29. Trois L, Cardoso EM, Miura E. Use of probiotics in HIV-infected children: a randomized double-blind controlled study. J Trop Pediatr. 2008;54:19–24. [PubMed]
30. Irvine SL, Hummelen R, Hekmat S, et al. Probiotic Yogurt Consumption is Associated With an Increase of CD4 Count Among People Living With HIV/AIDS. J Clin Gastroenterol [PubMed]
31. Galpin L, Manary MJ, Fleming K, et al. Effect of Lactobacillus GG on intestinal integrity in Malawian children at risk of tropical enteropathy. Am J Clin Nutr. 2005;82:1040–1045. [PubMed]
32. Rosenfeldt V, Benfeldt E, Valerius NH, Paerregaard A, Michaelsen KF. Effect of probiotics on gastrointestinal symptoms and small intestinal permeability in children with atopic dermatitis. J Pediatr. 2004;145:612–616. [PubMed]
33. Nopchinda S, Varavithya W, Phuapradit P, et al. Effect of bifidobacterium Bb12 with or without Streptococcus thermophilus supplemented formula on nutritional status. J Med Assoc Thai. 2002;85(4):S1225–1231. [PubMed]
34. Vendt N, Grunberg H, Tuure T, et al. Growth during the first 6 months of life in infants using formula enriched with Lactobacillus rhamnosus GG: double-blind, randomized trial. J Hum Nutr Diet. 2006;19:51–58. [PubMed]
35. Velaphi SC, Cooper PA, Bolton KD, et al. Growth and metabolism of infants born to women infected with human immunodeficiency virus and fed acidified whey-adapted starter formulas. Nutrition. 2008;24:203–211. [PubMed]
36. Kerac M, Bunn J, Seal A, et al. Probiotics and prebiotics for severe acute malnutrition (PRONUT study): a double-blind efficacy randomised controlled trial in Malawi. Lancet. 2009;374:136–144. [PubMed]
37. Narayanappa D. Randomized double blinded controlled trial to evaluate the efficacy and safety of Bifilac in patients with acute viral diarrhea. Indian J Pediatr. 2008;75:709–713. [PubMed]
38. Kaila M, Isolauri E, Soppi E, et al. Enhancement of the circulating antibody secreting cell response in human diarrhea by a human Lactobacillus strain. Pediatr Res. 1992;32:141–144. [PubMed]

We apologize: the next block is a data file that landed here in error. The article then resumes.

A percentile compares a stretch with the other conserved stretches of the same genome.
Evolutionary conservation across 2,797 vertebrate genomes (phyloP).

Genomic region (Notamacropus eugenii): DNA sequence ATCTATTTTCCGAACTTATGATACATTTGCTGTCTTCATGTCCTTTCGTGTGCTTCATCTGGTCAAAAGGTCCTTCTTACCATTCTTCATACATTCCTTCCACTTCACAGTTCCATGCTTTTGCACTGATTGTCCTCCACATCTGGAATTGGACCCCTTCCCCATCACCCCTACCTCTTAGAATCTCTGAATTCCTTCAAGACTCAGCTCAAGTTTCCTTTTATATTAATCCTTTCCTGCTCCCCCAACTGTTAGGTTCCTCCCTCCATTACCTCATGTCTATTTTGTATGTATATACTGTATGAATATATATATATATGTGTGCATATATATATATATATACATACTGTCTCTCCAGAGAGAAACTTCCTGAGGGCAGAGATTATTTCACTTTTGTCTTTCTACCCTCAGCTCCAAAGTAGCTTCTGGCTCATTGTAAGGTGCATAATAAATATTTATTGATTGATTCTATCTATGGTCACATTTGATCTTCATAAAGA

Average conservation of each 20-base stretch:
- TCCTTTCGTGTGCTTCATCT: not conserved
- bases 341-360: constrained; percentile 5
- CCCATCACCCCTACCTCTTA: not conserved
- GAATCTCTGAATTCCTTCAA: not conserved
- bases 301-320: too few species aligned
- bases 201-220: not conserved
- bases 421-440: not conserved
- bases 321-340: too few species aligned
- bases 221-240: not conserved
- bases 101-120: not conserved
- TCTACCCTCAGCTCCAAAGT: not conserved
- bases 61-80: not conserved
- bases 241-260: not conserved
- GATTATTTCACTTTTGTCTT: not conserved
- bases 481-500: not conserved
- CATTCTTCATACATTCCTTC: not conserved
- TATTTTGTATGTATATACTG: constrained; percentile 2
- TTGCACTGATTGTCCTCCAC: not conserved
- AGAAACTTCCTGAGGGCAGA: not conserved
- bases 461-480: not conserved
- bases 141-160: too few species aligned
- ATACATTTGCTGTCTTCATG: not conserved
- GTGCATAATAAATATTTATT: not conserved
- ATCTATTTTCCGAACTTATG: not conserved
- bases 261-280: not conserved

39. Soh SE, Ong DQ, Gerez I, et al. Effect of probiotic supplementation in the first 6 months of life on specific antibody responses to infant Hepatitis B vaccination. Vaccine. 2010;28:2577–2579. [PubMed]
40. West CE, Gothefors L, Granstrom M, et al. Effects of feeding probiotics during weaning on infections and antibody responses to diphtheria, tetanus and Hib vaccines. Pediatr Allergy Immunol. 2008;19:53–60. [PubMed]
41. Kukkonen K, Nieminen T, Poussa T, Savilahti E, Kuitunen M. Effect of probiotics on vaccine antibody responses in infancy--a randomized placebo-controlled double-blind trial. Pediatr Allergy Immunol. 2006;17:416–421. [PubMed]
42. Dugoua JJ, Machado M, Zhu X, et al. Probiotic safety in pregnancy: a systematic review and meta-analysis of randomized controlled trials of Lactobacillus, Bifidobacterium, and Saccharomyces spp. J Obstet Gynaecol Can. 2009;31:542–552. [PubMed]
43. Prescott SL, Wickens K, Westcott L, et al. Supplementation with Lactobacillus rhamnosus or Bifidobacterium lactis probiotics in pregnancy increases cord blood interferon-gamma and breast milk transforming growth factor-beta and immunoglobin A detection. Clin Exp Allergy. 2008;38:1606–1614. [PubMed]
44. Corr SC, Li Y, Riedel CU, et al. Bacteriocin production as a mechanism for the antiinfective activity of Lactobacillus salivarius UCC118. Proc Natl Acad Sci U S A. 2007;104:7617–7621. [PubMed]
45. Medellin-Pena MJ, Wang H, Johnson R, Anand S, Griffiths MW. Probiotics affect virulence-related gene expression in Escherichia coli O157:H7. Appl Environ Microbiol. 2007;73:4259–4267. [PMC free article] [PubMed]
46. Carey CM, Kostrzynska M, Ojha S, Thompson S. The effect of probiotics and organic acids on Shiga-toxin 2 gene expression in enterohemorrhagic Escherichia coli O157:H7. J Microbiol Methods. 2008;73:125–132. [PubMed]
47. de Sablet T, Chassard C, Bernalier-Donadille A, et al. Human microbiota-secreted factors inhibit shiga toxin synthesis by enterohemorrhagic Escherichia coli O157:H7. Infect Immun. 2009;77:783–790. [PMC free article] [PubMed]
48. Medellin-Pena MJ, Griffiths MW. Effect of molecules secreted by Lactobacillus acidophilus strain La-5 on Escherichia coli O157:H7 colonization. Appl Environ Microbiol. 2009;75:1165–1172. [PMC free article] [PubMed]
49. McFarland LV. Systematic review and meta-analysis of Saccharomyces boulardii in adult patients. World J Gastroenterol. 16:2202–2222. [PMC free article] [PubMed]
50. Pothoulakis C, Kelly CP, Joshi MA, et al. Saccharomyces boulardii inhibits Clostridium difficile toxin A binding and enterotoxicity in rat ileum. Gastroenterology. 1993;104:1108–1115. [PubMed]